RESULTS AND DISCUSSION
Pyroligneous Acid Composition
Pyroligneous acid is an acidic reddish-brown aqueous liquid. It is obtained by clarifying the liquid from the pyrolysis of wood residue or tree branches. Forest residue-derived and pine-derived PA have complicated chemical compositions that were elucidated in this study.
Nearly 50 compounds were discovered by GC-MS. Acids, sugars, and phenols were the major components, and ketones, alcohols, furan and pyran derivatives, aldehydes, esters, were identified as minor components. Acetic acid and LG were the most abundant components in PA. LG is the primary product of the thermal degradation of cellulose, formed by depolymerisation through transglycosylation. It further transforms to the small amount of furans and acids through fission and disproportionation (Zhang et al. 2013). A high yield of LG was obtained at 550 °C, demonstrating its high thermal stability (Lian et al. 2010). The relative contents of the compounds identified were measured from their peak areas and expressed as percentages (Table 1).
The proportion of the macromolecular components varies in different biomass (Vassilev et al.2012). The cellulose component is a polysaccharide consisting of D-glucose units connected to each other by glucosidic bonds, which has a strong tendency to form intermolecular hydrogen bonds and creates a highly crystalline structure (Patwardhan et al. 2011; Wang et al. 2013).
Hemicellulose is a complex polysaccharide mainly composed of pentose sugars and hexose sugars. Lignin is a randomly linked, amorphous, high-molecular weight phenolic compound composed of p-coumaryl, coniferyl, and sinapyl alcohol units (Anca-Couce 2016). Some polysaccharides are easily cleaved during pyrolysis to form acetic acid, which is the principal component of PA.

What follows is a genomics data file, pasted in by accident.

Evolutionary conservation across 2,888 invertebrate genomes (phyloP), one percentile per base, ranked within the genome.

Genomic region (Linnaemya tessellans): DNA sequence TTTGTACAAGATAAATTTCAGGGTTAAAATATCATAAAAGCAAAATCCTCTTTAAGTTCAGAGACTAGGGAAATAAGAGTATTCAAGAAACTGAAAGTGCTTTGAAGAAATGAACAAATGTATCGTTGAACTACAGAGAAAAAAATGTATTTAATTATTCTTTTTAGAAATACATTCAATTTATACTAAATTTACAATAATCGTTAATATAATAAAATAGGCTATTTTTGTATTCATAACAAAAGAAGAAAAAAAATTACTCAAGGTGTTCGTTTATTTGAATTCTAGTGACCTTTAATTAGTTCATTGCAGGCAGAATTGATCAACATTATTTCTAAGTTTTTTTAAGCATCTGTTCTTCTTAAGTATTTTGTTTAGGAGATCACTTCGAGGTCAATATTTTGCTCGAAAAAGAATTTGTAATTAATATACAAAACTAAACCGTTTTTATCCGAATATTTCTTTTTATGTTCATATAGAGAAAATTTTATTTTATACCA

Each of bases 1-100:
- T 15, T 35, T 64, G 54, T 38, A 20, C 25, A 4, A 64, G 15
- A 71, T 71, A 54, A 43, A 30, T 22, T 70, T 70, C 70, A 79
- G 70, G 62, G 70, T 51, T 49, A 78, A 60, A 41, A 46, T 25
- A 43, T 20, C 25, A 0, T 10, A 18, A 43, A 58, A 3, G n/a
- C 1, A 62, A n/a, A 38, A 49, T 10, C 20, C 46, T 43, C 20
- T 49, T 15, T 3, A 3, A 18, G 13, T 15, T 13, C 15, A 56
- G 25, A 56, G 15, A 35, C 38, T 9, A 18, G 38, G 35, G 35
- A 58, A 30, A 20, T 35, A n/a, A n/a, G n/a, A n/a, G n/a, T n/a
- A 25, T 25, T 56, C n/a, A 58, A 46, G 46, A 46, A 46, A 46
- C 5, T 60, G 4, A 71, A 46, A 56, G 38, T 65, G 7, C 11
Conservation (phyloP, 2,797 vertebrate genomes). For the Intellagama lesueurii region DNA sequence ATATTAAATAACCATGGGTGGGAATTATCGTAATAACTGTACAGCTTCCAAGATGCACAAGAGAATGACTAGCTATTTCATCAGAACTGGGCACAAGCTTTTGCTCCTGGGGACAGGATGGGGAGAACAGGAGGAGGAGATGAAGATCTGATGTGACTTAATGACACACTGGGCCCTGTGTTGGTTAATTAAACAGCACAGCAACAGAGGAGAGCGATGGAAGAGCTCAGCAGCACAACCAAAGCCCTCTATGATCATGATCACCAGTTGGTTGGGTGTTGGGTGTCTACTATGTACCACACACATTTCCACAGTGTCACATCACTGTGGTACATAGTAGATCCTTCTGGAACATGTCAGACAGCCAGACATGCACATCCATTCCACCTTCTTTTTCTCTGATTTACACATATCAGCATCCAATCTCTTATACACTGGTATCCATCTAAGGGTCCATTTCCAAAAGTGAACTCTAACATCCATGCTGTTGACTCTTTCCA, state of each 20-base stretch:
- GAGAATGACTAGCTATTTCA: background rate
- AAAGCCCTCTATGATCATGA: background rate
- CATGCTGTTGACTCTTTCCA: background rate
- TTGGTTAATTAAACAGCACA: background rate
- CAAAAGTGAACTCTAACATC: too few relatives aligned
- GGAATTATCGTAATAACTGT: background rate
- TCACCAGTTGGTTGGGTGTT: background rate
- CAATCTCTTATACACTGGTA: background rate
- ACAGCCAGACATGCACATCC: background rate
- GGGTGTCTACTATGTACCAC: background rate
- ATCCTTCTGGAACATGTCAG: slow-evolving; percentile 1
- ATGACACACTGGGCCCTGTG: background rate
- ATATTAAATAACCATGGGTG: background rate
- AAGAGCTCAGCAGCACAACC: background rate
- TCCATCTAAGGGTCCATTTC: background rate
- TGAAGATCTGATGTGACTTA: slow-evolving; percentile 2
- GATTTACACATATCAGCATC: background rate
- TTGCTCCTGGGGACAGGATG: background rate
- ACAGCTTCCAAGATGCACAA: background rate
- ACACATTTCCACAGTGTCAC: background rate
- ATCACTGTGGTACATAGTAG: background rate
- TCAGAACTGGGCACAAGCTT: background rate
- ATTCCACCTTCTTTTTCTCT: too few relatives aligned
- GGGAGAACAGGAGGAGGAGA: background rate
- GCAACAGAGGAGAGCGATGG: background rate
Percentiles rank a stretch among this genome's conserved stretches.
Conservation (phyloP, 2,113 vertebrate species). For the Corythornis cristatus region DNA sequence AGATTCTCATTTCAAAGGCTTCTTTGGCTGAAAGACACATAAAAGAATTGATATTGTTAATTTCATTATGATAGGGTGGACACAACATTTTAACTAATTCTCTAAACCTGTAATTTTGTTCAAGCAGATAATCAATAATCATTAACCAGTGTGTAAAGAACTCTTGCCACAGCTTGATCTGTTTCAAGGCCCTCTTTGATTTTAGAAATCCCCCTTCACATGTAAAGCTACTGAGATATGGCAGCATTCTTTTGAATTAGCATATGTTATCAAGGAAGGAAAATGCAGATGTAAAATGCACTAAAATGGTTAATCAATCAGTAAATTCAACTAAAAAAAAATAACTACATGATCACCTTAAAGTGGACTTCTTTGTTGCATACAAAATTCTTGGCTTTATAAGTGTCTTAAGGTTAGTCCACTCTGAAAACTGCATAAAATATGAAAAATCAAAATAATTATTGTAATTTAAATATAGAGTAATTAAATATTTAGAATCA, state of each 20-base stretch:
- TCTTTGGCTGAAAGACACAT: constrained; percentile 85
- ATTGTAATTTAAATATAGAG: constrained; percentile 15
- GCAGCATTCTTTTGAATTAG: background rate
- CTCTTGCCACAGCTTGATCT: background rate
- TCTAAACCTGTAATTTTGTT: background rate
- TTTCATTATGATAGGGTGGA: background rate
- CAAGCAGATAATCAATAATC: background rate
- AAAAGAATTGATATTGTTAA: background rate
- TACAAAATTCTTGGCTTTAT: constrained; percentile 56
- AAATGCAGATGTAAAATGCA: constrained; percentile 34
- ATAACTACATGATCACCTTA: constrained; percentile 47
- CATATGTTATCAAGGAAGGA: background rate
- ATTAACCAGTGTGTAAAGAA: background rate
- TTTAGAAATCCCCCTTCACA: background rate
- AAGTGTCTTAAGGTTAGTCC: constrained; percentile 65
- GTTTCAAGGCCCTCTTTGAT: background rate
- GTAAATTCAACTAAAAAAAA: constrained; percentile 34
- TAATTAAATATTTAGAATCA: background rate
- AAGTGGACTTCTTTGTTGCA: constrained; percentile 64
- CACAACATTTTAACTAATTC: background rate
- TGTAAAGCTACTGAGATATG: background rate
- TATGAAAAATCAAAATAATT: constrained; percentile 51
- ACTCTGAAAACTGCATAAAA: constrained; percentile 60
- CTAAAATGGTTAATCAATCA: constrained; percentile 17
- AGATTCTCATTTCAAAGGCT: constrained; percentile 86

The chemical compounds identified in PA are shown in Table 1. PA was found to be a complex mixture of organic compounds consisting of a wide range of organic chemicals. The detected compounds were classified into several categories: acids, sugars, ketones, alcohols, aldehydes, phenols, and others containing a small amounts of oxides, furan derivatives.
The acid compounds consisted of acetic acid, propanoic acid, butanoic acid, 4-hydroxy, dl-2,3-diaminopropionic acid, and the pH of PA was within the range of 2.2 to 2.4. The acid concentration in PA were was 25.16% (area), which was the most abundant organic compound in PA. The relative contents (RC, area%) decreased in order: acids (25.16%) > sugars (23.85%) > ketones (9.51%) > alcohols (4.2%) > phenols (3.97%) > aldehydes (0.83%).
The sugars were mainly composed of LG, d-allose, and vanillin lactoside in PA. Levoglucosan and d-allose are rare monosaccharides that exist in nature in very small quantities; they exhibit similar physicochemical properties, as shown in Table 2. Research on the separation of LG and d-allose have not been found in literature. Therefore, the target product was expected to contain only a component between LG and d-allose for subsequent processing.
Table 1. Major Chemical Components of Pyroligneous Acid Present in GC-MS and their Relative Contents in Percentage
Table 2. Physicochemical Characteristics of LG and D-allose
Moisture Content of Residual Fraction
The main purposes of distillation were to remove water and dissolved organic matter while not forming new compounds. Water (72.4 wt.%) initially present in PA is miscible with the oligomeric lignin-derived compounds because of the solubilizing effect of other polar hydrophilic compounds (Hu et al. 2015; Anca-Couce 2016; Ochiai et al. 2016).
Fig. 1. The moisture content of residual fraction
Figure 1 shows that moisture content was dependent on temperature in the residual fraction. The moisture content of residual fractions fraction decreased sharply from 63.86% to 13.81% as the temperature rose from 50 to 70 °C, decreased slightly with further temperature increase to 80 °C, and thereafter did not change to an important extent. Apparently, the moisture content of the residual fraction is related to temperature. However, temperature had little impact on the moisture content when the temperature exceeded 80 °C. Because of the solubilizing effect of other polar hydrophilic compounds (low-molecular-weight acids, alcohols, aldehydes, and ketones), mostly originating from the decomposition of carbohydrates and a weak hydrogen bond interaction between LG and water, it is impossible to completely remove the moisture by distillation (Vitasari et al. 2011).
Effect of Temperature on the Chemical Compositions of Distillate and Residual Fraction